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Acta Paediatr. 1999 Jan;88(1):82-8.

Effect of the cyclo-oxygenase blocker ibuprofen on cerebral blood volume and cerebral blood flow during normocarbia and hypercarbia in newborn piglets.

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1
Department of Neonatology, La Paz University Hospital, Madrid, Spain. fcabanas@nexo.es

Abstract

Indomethacin modifies baseline cerebral haemodynamics and metabolism, as well as vasomotor adaptive responses. However, the significance of arachidonic acid metabolites in the regulation of cerebral circulation remains unclear. A study was made of the effect of inhibition of the cyclo-oxygenase pathway on baseline cerebral haemodynamics and CO2-induced vasodilation using the more specific cyclo-oxygenase blocker ibuprofen in a neonatal pig model. Two methods were used: radiolabelled microspheres to measure cerebral blood flow and near infrared spectroscopy to calculate absolute changes in cerebral blood volume. The relationship between CO2-induced changes in these two haemodynamic parameters was evaluated. Fifteen newborn piglets <7 d old received an i.v. infusion of either ibuprofen (30 mg/kg) (IB group, n = 8) or saline (control group, n = 7). Cerebral blood flow and absolute changes in cerebral blood volume were measured while the piglets were breathing room air at baseline and 30 min after infusion of ibuprofen or saline, and 15 min and 30 min after inducing hypercarbia. Global and regional cerebral blood flow (ml/hg/min) and absolute changes in cerebral blood volume (ml/hg) did not vary between baseline and 30 min after infusion of ibuprofen or saline. During hypercarbia, global and regional cerebral blood flow and absolute changes in cerebral blood volume increased significantly in both the ibuprofen and control groups (p < 0.01). The mean percentage increases in blood flow and blood volume at each measurement were almost identical, with approximately 90% of the increase in both parameters occurring after 15 min of hypercarbia, then reaching a plateau. However, we found no agreement between cerebral blood flow changes and absolute changes in cerebral blood volume. We conclude that ibuprofen did not alter either baseline cerebral circulation or physiological CO2-induced vasodilation in newborn pigs. We speculate that hypercarbic cerebral vasodilation could be caused either by mediators other than the cyclo-oxygenase metabolites of arachidonic acid or by a direct effect on vessel walls.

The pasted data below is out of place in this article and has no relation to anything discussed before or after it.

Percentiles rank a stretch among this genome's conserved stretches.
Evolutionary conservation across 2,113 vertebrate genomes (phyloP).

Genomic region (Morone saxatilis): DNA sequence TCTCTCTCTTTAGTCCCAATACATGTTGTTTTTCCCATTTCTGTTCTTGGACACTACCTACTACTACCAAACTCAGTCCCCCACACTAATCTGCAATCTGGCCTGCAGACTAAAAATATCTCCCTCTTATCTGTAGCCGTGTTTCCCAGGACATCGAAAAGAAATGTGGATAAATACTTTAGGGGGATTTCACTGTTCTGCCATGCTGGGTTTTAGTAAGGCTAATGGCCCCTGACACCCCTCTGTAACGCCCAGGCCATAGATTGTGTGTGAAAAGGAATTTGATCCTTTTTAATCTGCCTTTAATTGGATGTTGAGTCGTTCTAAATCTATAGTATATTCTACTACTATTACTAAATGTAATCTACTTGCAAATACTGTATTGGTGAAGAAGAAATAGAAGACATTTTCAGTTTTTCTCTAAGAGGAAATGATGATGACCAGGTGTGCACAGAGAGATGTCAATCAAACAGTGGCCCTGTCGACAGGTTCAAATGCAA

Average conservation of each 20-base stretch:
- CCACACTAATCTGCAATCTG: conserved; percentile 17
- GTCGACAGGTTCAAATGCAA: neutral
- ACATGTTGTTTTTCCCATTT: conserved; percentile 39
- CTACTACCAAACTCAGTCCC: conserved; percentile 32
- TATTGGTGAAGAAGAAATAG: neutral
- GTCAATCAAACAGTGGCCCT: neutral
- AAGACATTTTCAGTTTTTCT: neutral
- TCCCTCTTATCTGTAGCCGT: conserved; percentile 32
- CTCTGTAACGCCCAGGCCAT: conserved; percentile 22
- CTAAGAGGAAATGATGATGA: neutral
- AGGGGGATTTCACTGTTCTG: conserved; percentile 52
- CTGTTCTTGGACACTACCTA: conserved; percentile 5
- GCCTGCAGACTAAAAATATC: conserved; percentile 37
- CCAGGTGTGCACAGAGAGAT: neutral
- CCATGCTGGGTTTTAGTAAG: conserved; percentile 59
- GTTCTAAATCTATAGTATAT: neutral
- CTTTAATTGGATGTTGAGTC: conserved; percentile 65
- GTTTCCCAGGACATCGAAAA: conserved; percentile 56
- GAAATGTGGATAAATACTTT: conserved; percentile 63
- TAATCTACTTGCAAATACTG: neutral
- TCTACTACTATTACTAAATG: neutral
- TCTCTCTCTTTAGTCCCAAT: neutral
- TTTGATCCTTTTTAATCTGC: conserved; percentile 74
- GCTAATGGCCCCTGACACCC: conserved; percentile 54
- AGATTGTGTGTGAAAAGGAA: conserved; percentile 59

PMID:
10090554
DOI:
10.1080/08035259950170664
[Indexed for MEDLINE]

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